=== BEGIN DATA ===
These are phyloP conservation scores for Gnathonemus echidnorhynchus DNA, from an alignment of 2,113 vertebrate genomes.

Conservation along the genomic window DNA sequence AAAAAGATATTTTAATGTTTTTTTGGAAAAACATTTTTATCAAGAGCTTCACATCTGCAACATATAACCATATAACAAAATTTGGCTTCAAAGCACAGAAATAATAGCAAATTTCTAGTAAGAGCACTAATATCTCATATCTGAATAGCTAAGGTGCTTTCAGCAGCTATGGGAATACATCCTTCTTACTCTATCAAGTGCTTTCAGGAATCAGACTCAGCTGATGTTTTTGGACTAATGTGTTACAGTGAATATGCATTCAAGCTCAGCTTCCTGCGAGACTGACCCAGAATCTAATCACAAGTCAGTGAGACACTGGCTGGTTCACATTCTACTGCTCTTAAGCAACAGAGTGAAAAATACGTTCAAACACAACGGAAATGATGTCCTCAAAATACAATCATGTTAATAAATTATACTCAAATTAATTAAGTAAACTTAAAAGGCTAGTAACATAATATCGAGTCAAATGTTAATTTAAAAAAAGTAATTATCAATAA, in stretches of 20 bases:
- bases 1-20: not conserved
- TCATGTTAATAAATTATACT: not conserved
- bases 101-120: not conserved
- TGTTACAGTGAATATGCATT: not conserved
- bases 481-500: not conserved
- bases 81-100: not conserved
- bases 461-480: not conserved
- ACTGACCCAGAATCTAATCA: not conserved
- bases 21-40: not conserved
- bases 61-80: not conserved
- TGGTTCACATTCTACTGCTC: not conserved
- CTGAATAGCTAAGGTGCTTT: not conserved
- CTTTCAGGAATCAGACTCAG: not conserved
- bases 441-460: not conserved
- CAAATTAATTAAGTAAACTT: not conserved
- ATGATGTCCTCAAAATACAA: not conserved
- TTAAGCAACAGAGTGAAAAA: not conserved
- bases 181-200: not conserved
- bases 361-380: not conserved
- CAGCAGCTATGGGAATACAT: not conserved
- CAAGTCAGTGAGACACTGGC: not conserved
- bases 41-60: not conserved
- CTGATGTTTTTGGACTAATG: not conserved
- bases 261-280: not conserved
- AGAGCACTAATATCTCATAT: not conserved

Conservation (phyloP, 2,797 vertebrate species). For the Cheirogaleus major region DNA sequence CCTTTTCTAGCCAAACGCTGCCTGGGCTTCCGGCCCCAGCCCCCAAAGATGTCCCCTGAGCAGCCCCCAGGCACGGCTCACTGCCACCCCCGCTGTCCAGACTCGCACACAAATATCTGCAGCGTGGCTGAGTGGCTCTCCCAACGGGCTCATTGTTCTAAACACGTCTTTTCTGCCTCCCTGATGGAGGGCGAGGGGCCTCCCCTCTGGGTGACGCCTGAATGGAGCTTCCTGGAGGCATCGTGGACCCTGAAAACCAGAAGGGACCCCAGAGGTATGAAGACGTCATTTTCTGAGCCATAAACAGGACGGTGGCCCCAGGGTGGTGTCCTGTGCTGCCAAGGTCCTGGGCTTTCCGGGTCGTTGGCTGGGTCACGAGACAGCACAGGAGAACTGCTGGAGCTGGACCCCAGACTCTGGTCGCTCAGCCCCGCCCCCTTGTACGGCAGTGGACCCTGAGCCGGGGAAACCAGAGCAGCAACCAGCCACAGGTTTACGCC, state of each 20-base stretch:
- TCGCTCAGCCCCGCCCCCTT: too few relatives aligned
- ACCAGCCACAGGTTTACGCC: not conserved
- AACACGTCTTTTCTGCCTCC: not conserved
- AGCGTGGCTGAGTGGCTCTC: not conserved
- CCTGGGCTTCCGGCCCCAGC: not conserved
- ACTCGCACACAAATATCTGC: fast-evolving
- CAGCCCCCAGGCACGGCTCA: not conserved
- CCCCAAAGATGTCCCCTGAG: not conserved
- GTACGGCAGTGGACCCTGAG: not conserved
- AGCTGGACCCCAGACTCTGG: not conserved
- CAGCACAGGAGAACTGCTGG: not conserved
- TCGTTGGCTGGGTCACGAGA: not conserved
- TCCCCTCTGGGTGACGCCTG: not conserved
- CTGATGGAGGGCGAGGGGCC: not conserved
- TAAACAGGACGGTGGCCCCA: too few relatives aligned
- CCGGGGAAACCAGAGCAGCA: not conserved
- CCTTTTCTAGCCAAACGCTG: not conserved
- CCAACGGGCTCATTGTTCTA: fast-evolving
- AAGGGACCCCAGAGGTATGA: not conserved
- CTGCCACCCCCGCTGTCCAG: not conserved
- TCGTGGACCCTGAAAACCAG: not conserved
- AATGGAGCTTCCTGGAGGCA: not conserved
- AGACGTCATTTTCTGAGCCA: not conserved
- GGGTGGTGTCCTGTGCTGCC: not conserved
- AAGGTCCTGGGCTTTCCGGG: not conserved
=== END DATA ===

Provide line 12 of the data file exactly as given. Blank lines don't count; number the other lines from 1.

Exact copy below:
- bases 61-80: not conserved